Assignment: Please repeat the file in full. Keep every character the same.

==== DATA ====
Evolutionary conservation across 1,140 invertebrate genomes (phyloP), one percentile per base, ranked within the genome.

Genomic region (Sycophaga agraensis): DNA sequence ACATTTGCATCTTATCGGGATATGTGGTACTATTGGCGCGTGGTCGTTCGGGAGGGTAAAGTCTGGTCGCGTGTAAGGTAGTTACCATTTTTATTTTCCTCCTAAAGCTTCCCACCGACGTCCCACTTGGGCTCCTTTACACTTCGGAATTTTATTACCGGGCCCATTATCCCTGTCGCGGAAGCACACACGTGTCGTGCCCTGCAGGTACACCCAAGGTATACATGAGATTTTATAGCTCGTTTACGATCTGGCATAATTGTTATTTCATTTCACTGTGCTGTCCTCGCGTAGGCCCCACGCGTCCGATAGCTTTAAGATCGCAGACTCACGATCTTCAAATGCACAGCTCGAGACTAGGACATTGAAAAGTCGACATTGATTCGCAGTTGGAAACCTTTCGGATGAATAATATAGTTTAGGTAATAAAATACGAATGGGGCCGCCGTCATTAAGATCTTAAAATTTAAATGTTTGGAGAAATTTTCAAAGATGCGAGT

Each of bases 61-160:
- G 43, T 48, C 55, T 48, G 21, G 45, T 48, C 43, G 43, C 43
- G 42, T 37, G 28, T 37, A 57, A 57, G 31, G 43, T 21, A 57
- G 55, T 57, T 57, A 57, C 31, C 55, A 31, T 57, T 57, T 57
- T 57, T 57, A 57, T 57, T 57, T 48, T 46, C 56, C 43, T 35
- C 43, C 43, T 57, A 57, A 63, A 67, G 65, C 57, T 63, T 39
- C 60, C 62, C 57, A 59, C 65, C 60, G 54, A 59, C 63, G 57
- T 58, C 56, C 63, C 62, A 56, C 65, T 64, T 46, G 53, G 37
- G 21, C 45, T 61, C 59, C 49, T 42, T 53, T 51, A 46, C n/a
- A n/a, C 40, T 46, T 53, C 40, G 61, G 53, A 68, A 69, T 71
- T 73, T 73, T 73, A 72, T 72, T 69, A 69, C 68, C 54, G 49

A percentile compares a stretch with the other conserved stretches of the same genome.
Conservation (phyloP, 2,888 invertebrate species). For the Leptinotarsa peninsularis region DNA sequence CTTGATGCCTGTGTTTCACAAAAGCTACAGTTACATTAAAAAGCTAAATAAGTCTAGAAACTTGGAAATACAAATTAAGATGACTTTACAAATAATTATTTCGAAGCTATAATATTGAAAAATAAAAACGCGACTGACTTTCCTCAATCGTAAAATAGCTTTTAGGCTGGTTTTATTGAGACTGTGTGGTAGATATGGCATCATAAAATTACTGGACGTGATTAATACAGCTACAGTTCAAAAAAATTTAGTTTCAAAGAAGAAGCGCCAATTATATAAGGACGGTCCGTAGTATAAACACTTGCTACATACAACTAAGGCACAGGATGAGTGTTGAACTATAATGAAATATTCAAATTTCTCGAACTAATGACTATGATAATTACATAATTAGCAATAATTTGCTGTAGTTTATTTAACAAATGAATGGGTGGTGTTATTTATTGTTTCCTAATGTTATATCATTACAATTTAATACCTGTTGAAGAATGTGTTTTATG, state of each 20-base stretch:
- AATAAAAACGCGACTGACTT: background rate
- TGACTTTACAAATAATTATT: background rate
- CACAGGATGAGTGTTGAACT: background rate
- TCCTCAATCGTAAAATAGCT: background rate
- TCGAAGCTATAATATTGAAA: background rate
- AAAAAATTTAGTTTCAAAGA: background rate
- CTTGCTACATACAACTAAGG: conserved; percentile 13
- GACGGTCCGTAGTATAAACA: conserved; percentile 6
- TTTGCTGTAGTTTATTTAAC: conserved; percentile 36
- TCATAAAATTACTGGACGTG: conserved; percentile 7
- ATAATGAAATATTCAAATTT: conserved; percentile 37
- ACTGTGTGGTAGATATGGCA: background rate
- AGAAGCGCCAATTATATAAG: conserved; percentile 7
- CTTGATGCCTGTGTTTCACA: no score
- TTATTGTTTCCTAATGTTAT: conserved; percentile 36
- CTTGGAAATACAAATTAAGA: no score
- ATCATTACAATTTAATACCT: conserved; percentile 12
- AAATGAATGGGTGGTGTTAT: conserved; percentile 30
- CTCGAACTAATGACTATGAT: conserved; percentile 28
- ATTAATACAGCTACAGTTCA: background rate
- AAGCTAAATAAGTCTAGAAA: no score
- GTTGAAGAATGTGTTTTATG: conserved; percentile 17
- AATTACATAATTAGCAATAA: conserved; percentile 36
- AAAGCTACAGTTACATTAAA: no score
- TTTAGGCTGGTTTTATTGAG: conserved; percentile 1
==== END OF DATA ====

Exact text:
Evolutionary conservation across 1,140 invertebrate genomes (phyloP), one percentile per base, ranked within the genome.

Genomic region (Sycophaga agraensis): DNA sequence ACATTTGCATCTTATCGGGATATGTGGTACTATTGGCGCGTGGTCGTTCGGGAGGGTAAAGTCTGGTCGCGTGTAAGGTAGTTACCATTTTTATTTTCCTCCTAAAGCTTCCCACCGACGTCCCACTTGGGCTCCTTTACACTTCGGAATTTTATTACCGGGCCCATTATCCCTGTCGCGGAAGCACACACGTGTCGTGCCCTGCAGGTACACCCAAGGTATACATGAGATTTTATAGCTCGTTTACGATCTGGCATAATTGTTATTTCATTTCACTGTGCTGTCCTCGCGTAGGCCCCACGCGTCCGATAGCTTTAAGATCGCAGACTCACGATCTTCAAATGCACAGCTCGAGACTAGGACATTGAAAAGTCGACATTGATTCGCAGTTGGAAACCTTTCGGATGAATAATATAGTTTAGGTAATAAAATACGAATGGGGCCGCCGTCATTAAGATCTTAAAATTTAAATGTTTGGAGAAATTTTCAAAGATGCGAGT

Each of bases 61-160:
- G 43, T 48, C 55, T 48, G 21, G 45, T 48, C 43, G 43, C 43
- G 42, T 37, G 28, T 37, A 57, A 57, G 31, G 43, T 21, A 57
- G 55, T 57, T 57, A 57, C 31, C 55, A 31, T 57, T 57, T 57
- T 57, T 57, A 57, T 57, T 57, T 48, T 46, C 56, C 43, T 35
- C 43, C 43, T 57, A 57, A 63, A 67, G 65, C 57, T 63, T 39
- C 60, C 62, C 57, A 59, C 65, C 60, G 54, A 59, C 63, G 57
- T 58, C 56, C 63, C 62, A 56, C 65, T 64, T 46, G 53, G 37
- G 21, C 45, T 61, C 59, C 49, T 42, T 53, T 51, A 46, C n/a
- A n/a, C 40, T 46, T 53, C 40, G 61, G 53, A 68, A 69, T 71
- T 73, T 73, T 73, A 72, T 72, T 69, A 69, C 68, C 54, G 49

A percentile compares a stretch with the other conserved stretches of the same genome.
Conservation (phyloP, 2,888 invertebrate species). For the Leptinotarsa peninsularis region DNA sequence CTTGATGCCTGTGTTTCACAAAAGCTACAGTTACATTAAAAAGCTAAATAAGTCTAGAAACTTGGAAATACAAATTAAGATGACTTTACAAATAATTATTTCGAAGCTATAATATTGAAAAATAAAAACGCGACTGACTTTCCTCAATCGTAAAATAGCTTTTAGGCTGGTTTTATTGAGACTGTGTGGTAGATATGGCATCATAAAATTACTGGACGTGATTAATACAGCTACAGTTCAAAAAAATTTAGTTTCAAAGAAGAAGCGCCAATTATATAAGGACGGTCCGTAGTATAAACACTTGCTACATACAACTAAGGCACAGGATGAGTGTTGAACTATAATGAAATATTCAAATTTCTCGAACTAATGACTATGATAATTACATAATTAGCAATAATTTGCTGTAGTTTATTTAACAAATGAATGGGTGGTGTTATTTATTGTTTCCTAATGTTATATCATTACAATTTAATACCTGTTGAAGAATGTGTTTTATG, state of each 20-base stretch:
- AATAAAAACGCGACTGACTT: background rate
- TGACTTTACAAATAATTATT: background rate
- CACAGGATGAGTGTTGAACT: background rate
- TCCTCAATCGTAAAATAGCT: background rate
- TCGAAGCTATAATATTGAAA: background rate
- AAAAAATTTAGTTTCAAAGA: background rate
- CTTGCTACATACAACTAAGG: conserved; percentile 13
- GACGGTCCGTAGTATAAACA: conserved; percentile 6
- TTTGCTGTAGTTTATTTAAC: conserved; percentile 36
- TCATAAAATTACTGGACGTG: conserved; percentile 7
- ATAATGAAATATTCAAATTT: conserved; percentile 37
- ACTGTGTGGTAGATATGGCA: background rate
- AGAAGCGCCAATTATATAAG: conserved; percentile 7
- CTTGATGCCTGTGTTTCACA: no score
- TTATTGTTTCCTAATGTTAT: conserved; percentile 36
- CTTGGAAATACAAATTAAGA: no score
- ATCATTACAATTTAATACCT: conserved; percentile 12
- AAATGAATGGGTGGTGTTAT: conserved; percentile 30
- CTCGAACTAATGACTATGAT: conserved; percentile 28
- ATTAATACAGCTACAGTTCA: background rate
- AAGCTAAATAAGTCTAGAAA: no score
- GTTGAAGAATGTGTTTTATG: conserved; percentile 17
- AATTACATAATTAGCAATAA: conserved; percentile 36
- AAAGCTACAGTTACATTAAA: no score
- TTTAGGCTGGTTTTATTGAG: conserved; percentile 1